Ghost Rock (2003) Movie Review

“Ghost Rock’s” biggest failing is that it never allows the audience to believe, for even a single second, that it’s an actual western. The music, the martial arts, the poor sound foley, and even the odd-sounding dialogue, are all things you’ll find at one of those Old West shows foreign tourists flock to in back lots all across California. Even the movie’s lone saloon location is filled with furniture that easily breaks whenever someone lands on it because every scene that takes place in the saloon will invariably end in violence. It’s a Movie Rule, doncha know. You’d think running a saloon where people are constantly fighting or breaking things would be, you know, a bad investment.

Michael Worth, who also wrote the screenplay, stars as John Slaughter, a gunfighter/martial artist/rancher/guy looking for the folks who killed his family 20 years ago. As the film opens, John has a chance to exact revenge on one of the bandits responsible, but fails miserably. Instead of following the bandit, John decides to run home to lick his wounds. Back home, he discovers that the crooked mayor (Gary Busey) is running roughshod over everyone and stealing land, as crooked officials and bad guys are wont to do in clich’d westerns. As John fights back, a mysterious woman (Jenya Lano) arrives in town to lend a hand.

Can John defeat the crooked mayor? Who is the mysterious woman? Why is Gary Busey in this movie? Better yet, will there be a single scene that takes place in the town’s only saloon that doesn’t involve some sort of fighting or shooting?

At its best, “Ghost Rock” is 90 minutes of insanity crafted from a silly and often inane script, average performances, and direction that is as erratic as the movie’s sense of logic. Gary Busey (“The Buddy Holly Story”), fresh from his failed stint on a Comedy Central show where he played his best role to date — himself — is once again the kooky villain. Actually, the actor looks mostly bemused by his appearance in such a shoddy production, and who can blame him. Busey is no doubt the best actor in the bunch, which isn’t saying much when his only real competition is B-movie vet Jeff Fahey, who shows up for the first 15 minutes and then disappears, only to inexplicably return for the final 15 minutes. Another vet, Adrienne Barbeau (“The Fog”), shows up as the owner of that saloon that keeps getting busted up. Methinks she needs a better investment advisor.

“Ghost Rock” is certainly not bad if all one wants is mindless entertainment, but it’s nothing to take home to mom. (Although considering my mom’s penchant for mindless, nonsensical entertainment (she’s a big fan of “Walker, Texas Ranger”) “Ghost Rock” might just be up her alley.) Star Michael Worth himself seems to be on his way to usurping co-star Jeff Fahey’s crown as the king of Action B-Movies. He obviously knows his way around a dojo, but I’m not sure if his own script explains how his character knows kung fu. I suppose it’s insinuated that he must have learned it from the Chinese folks living on his father’s land. Then again, Martians could have taught him for all the sense the script makes.

Although one gets the sense that Worth and Rikert are going for camp here, that doesn’t really explain why the movie is filled with bloody shoot-outs and massacres. The movie opens with a massacre, moves along to a bloody shootout, and ends things with another (probably too) long shootout. Scattered between the two epic shootouts are hangings, whippings, random acts of killings, and Odious Comic Relief Cherokee Bill (Craig Wasson) getting his hand chopped off. The comedy is absurd, but sometimes funny. Of note is a saloon girl who invents the “lap dance” and, I believe, the concept of stripping. The script also throws some painful puns our way, but it’s nevertheless worth a chuckle or two.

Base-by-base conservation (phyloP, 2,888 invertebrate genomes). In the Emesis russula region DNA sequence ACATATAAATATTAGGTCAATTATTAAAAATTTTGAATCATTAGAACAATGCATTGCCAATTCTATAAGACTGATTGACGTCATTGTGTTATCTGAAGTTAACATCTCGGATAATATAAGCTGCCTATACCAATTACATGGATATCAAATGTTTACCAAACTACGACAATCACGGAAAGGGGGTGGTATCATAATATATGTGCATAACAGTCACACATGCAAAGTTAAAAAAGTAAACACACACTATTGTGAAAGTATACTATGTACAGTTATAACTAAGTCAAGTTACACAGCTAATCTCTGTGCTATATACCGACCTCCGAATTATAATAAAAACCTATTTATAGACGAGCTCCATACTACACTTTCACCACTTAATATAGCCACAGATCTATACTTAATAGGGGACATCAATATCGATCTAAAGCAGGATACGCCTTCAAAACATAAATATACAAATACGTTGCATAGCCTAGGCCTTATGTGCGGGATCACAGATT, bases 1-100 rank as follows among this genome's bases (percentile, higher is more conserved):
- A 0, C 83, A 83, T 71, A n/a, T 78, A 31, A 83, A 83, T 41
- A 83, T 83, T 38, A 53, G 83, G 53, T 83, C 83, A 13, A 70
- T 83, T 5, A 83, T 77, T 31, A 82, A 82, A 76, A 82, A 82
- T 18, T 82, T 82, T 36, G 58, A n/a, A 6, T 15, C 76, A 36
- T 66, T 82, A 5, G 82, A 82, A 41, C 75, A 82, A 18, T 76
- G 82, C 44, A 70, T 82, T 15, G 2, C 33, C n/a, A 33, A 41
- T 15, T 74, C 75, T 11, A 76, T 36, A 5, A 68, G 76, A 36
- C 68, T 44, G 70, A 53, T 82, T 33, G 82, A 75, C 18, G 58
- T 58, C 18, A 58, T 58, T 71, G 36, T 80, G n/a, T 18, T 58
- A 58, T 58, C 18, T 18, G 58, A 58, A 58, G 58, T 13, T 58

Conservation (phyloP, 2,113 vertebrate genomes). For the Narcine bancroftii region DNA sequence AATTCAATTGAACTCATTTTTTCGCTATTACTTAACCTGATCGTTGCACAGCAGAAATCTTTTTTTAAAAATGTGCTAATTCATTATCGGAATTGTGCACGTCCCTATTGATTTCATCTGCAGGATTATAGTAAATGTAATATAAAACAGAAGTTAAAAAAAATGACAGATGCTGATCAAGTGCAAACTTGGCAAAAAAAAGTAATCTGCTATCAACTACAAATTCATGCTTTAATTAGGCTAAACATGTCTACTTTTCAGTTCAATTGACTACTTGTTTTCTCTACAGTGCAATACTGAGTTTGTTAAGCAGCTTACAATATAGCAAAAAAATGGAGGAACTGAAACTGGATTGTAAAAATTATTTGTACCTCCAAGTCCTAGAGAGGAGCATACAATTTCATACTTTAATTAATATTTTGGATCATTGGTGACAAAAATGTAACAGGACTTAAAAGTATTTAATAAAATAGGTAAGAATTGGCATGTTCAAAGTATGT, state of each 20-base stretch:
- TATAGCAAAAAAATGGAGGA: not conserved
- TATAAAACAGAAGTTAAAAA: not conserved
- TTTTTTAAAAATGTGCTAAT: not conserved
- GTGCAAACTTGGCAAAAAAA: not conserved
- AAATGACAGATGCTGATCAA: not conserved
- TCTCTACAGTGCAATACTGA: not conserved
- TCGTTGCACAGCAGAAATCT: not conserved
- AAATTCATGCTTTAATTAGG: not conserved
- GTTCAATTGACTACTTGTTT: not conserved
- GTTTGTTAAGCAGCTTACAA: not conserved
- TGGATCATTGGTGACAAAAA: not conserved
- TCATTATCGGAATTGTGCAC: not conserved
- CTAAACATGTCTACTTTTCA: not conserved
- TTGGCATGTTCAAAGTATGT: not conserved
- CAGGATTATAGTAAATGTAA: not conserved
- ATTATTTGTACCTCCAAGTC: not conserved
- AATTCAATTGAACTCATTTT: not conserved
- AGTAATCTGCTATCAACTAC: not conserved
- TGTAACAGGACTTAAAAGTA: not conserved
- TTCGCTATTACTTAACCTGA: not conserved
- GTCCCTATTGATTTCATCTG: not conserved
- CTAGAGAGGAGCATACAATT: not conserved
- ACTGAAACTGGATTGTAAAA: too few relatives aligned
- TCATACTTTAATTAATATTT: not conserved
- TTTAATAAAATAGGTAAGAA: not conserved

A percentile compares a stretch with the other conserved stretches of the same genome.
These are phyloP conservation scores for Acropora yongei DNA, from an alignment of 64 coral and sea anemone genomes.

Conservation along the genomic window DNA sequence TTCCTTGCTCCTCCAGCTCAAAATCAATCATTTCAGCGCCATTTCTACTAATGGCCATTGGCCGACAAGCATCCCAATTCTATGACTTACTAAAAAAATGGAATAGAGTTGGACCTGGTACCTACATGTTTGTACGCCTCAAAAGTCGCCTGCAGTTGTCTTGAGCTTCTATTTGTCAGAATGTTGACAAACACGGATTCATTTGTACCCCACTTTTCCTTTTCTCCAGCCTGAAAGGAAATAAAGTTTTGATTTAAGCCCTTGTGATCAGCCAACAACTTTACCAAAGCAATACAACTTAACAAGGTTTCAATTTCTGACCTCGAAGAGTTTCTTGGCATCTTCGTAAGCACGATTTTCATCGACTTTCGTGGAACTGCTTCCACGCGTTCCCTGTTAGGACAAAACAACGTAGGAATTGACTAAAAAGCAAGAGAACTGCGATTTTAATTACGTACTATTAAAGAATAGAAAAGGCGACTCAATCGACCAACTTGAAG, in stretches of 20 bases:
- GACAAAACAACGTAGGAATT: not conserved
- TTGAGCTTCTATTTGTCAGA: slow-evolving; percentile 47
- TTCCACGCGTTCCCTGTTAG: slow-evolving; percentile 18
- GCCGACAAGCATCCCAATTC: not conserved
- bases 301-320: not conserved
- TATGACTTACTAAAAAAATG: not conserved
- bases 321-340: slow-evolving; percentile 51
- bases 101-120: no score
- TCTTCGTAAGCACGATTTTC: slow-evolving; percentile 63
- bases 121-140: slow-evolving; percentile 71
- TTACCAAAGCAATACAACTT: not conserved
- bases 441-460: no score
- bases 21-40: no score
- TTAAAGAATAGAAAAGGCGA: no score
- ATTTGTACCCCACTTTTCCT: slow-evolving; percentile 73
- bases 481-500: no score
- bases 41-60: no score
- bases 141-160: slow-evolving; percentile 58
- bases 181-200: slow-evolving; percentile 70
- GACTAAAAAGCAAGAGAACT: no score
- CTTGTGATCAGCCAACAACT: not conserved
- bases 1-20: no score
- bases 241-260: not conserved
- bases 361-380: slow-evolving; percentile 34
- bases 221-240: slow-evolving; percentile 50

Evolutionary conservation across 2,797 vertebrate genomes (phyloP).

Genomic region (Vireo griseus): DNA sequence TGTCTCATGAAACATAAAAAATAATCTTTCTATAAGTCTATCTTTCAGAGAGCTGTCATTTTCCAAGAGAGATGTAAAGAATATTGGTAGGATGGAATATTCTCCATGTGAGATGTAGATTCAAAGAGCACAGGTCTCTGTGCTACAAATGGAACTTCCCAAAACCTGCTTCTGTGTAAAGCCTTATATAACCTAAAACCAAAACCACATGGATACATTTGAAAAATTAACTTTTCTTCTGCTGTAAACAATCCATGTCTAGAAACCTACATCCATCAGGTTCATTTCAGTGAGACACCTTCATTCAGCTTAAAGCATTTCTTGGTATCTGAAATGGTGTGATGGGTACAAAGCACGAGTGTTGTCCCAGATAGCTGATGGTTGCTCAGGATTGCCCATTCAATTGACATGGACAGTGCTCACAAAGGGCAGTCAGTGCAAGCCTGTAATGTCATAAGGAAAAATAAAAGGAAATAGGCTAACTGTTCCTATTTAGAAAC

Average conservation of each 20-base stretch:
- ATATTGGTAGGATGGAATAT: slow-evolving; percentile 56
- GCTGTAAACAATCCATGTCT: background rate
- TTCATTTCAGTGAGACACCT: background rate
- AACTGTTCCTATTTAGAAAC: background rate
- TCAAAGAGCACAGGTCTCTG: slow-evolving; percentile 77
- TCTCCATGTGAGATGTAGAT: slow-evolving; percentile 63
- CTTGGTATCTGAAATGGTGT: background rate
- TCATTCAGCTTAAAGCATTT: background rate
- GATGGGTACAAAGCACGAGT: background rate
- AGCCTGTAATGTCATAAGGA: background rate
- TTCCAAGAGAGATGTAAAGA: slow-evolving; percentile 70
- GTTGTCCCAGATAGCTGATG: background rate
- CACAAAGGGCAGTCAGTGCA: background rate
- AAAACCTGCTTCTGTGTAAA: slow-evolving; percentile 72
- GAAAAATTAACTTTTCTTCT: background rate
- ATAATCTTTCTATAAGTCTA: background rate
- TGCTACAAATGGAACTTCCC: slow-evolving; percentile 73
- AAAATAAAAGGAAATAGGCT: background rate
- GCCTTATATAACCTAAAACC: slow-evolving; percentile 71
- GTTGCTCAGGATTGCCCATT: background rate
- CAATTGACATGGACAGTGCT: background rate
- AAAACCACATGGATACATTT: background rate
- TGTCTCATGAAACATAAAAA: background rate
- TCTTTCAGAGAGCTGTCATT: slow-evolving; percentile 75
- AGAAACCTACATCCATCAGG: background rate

It goes without saying that the low-budget “Ghost Rock” is not original in the least. Even its use of martial arts harkens back to “Kung Fu” the TV show. The presence of Jenya Lano’s Savanah is obviously patterned after Sharon Stone’s character in “The Quick and the Dead”. Hell, I think Lano even borrowed Stone’s wardrobe for this role. As for action, “Ghost” delivers if you don’t expect too much. The shootouts are a bit of a letdown, mostly because the gunshot effects sound like wet firecrackers, and all the bad guys suffer from Dumb Action Movie Clich’. It seems every other minute the bad guys have our heroes at the point of a gun, but for whatever reason they never feel the need to pull the trigger. This is the type of stupidity only possible in Dumb Action Movies.

Remember my original question? Will there ever be a single scene that takes place in the movie’s only saloon that didn’t end with a physical confrontation of some sort? The answer: Not a single one. Every single scene in the saloon eventually ends with someone getting punch or shot.

I would like to end this review by giving director Dustin Rikert a bit of advice. It’s this: When you are making a western, and the setting is supposed to be a 19th century western town, make sure you shoot the movie far, far away from any main roads. In one scene, toward the end, a white car flies by in the background. I absolutely, positively, kid you not on this one.

Dustin Rikert (director) / Michael Worth (screenplay)
CAST: Gary Busey …. Jack Pickett
Michael Worth …. John Slaughter
Jeff Fahey …. Moses Logan
Adrienne Barbeau …. Mattie Baker
James Hong …. Weng
Jenya Lano …. Savanah Starr

Buy Ghost Rock on DVD